Utah DNR Bookstore, one of my favorite places to browse for local publications. In the book, I found information about the railroad tracks extending from Frisco, a rowdy ghost town near Milford, Utah, to Newhouse. I had seen remnants of those tracks from Highway 21, but hadn't thought much about them. With Desert Boy's love of trains, I figured it was time to make the journey.
We still didn't know where Newhouse was, and the roads were a little too rocky for the van, so we parked and started hiking.
We hiked for a bit, but the kids quickly decide that wasn't what they really wanted to do. They wanted to go back to the van. On the way, though, they found a distraction.
So we headed to Milford and got directions at the tourist information in the caboose. We needed to go back down in the valley more. So after running a bunch of errands and enjoying the Minersville swimming pool, we headed back towards Newhouse. This time we found it, with a turnoff from Highway 21 near mile marker 57. (One book says the road used to be marked, but it certainly isn't now. However, if you look off into the distance, you can see some of the buildings from the highway--something I had never noticed before.)
Frisco. But it didn't have many investors and little was mined until 1900, when Samuel Newhouse came from Salt Lake City. He had previously invested in the copper mines up Bingham Canyon, which proved quite successful. With his capital, plus investments from England and France, the Cactus Mine was worked more and proved to be profitable. A town developed on Newhouse's land around the mine, called Tent-town due to the temporary nature of the "buildings".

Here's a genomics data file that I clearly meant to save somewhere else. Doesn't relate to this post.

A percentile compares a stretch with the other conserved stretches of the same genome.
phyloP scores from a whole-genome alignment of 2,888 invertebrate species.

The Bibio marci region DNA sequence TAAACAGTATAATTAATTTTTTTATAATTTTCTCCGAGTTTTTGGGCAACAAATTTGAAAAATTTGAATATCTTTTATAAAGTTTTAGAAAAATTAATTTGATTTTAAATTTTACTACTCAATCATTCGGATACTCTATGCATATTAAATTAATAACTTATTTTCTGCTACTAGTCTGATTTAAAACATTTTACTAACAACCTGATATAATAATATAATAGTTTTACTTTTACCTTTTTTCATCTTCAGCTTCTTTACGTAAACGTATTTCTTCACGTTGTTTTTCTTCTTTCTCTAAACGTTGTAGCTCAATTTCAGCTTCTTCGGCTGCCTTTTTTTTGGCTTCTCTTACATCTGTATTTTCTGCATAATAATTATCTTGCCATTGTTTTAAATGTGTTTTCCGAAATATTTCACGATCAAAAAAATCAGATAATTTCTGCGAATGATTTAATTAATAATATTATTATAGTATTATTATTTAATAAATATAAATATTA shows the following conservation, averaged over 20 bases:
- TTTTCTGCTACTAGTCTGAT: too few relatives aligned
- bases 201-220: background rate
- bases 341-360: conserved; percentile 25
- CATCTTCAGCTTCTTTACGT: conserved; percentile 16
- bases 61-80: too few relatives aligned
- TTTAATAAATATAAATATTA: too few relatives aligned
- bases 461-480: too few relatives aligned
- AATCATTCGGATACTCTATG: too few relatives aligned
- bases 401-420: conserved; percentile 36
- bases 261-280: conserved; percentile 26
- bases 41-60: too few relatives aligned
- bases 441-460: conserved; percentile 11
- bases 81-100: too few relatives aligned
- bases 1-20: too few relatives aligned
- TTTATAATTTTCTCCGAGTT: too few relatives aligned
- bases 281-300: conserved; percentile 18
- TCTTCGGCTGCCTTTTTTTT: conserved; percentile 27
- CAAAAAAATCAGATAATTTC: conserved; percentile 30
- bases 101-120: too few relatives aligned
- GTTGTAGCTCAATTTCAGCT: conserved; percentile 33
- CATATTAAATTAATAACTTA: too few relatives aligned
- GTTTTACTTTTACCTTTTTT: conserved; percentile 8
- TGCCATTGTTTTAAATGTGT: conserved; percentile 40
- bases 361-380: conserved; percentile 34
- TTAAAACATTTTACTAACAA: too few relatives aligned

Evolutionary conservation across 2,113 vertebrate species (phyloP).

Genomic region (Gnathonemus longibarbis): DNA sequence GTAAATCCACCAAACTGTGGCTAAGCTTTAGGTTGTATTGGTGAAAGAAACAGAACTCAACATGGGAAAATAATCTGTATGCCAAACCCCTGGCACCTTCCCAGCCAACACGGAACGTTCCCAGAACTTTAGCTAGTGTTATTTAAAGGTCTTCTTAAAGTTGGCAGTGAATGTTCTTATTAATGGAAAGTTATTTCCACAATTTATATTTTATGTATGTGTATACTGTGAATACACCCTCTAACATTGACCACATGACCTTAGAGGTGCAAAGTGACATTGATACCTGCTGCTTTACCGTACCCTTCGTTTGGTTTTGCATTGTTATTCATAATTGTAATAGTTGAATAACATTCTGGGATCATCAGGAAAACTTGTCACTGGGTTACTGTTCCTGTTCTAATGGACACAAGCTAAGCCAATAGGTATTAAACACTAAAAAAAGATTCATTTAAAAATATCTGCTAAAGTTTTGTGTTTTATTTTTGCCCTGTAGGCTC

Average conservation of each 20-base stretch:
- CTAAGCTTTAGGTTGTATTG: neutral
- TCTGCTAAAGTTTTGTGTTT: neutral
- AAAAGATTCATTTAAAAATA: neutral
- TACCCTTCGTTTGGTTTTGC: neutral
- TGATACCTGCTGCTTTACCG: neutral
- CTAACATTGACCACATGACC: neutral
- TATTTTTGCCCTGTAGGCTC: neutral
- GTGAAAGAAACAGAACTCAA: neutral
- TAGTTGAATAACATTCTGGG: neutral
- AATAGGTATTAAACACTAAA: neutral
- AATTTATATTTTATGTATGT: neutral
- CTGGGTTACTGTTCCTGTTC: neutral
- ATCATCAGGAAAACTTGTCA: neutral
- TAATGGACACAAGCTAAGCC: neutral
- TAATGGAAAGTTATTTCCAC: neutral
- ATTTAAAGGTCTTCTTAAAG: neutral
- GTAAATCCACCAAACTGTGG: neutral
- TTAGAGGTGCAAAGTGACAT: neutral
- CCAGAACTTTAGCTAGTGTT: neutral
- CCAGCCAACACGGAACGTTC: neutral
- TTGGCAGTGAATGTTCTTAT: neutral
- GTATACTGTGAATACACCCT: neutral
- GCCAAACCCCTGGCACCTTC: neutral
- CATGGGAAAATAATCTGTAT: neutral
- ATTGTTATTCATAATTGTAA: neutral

A few years later, the mine was still going strong, and some permanent buildings were erected. The town became known as Newhouse and included a cafe, library, livery stable, hospital, several stores, and a hotel. It even had an opera house and dance hall. Water was not available right there, so it was piped in from Wah Wah Springs five miles west, and an electrical system was installed. Water not used for mining and culinary purposes irrigated the city park. The saloon and red light district were relegated to a mile outside of town, off of Newhouse's property. The town was orderly in contrast to Frisco around the hill, which at its heydey had 23 saloons and was known as the wildest town in the Great Basin (from Stephen Carr's Utah Ghost Towns).
Hmm...opera house vs. 23 saloons...
The ore didn't last forever, though. It didn't even last for long. About five years after the town was settled, the Cactus Mine gave out, after producing $3.5 million worth of ore. Other mines in the area weren't big producers, so the town, like most mining towns, quickly quieted. Many buildings were moved into Milford. The cafe continued, serving sheep and cattlemen and a few miner, until 1921 when it burned down. The tracks were pulled up to Frisco in 1927, and then the track from Frisco to Milford was taken up by August 1943.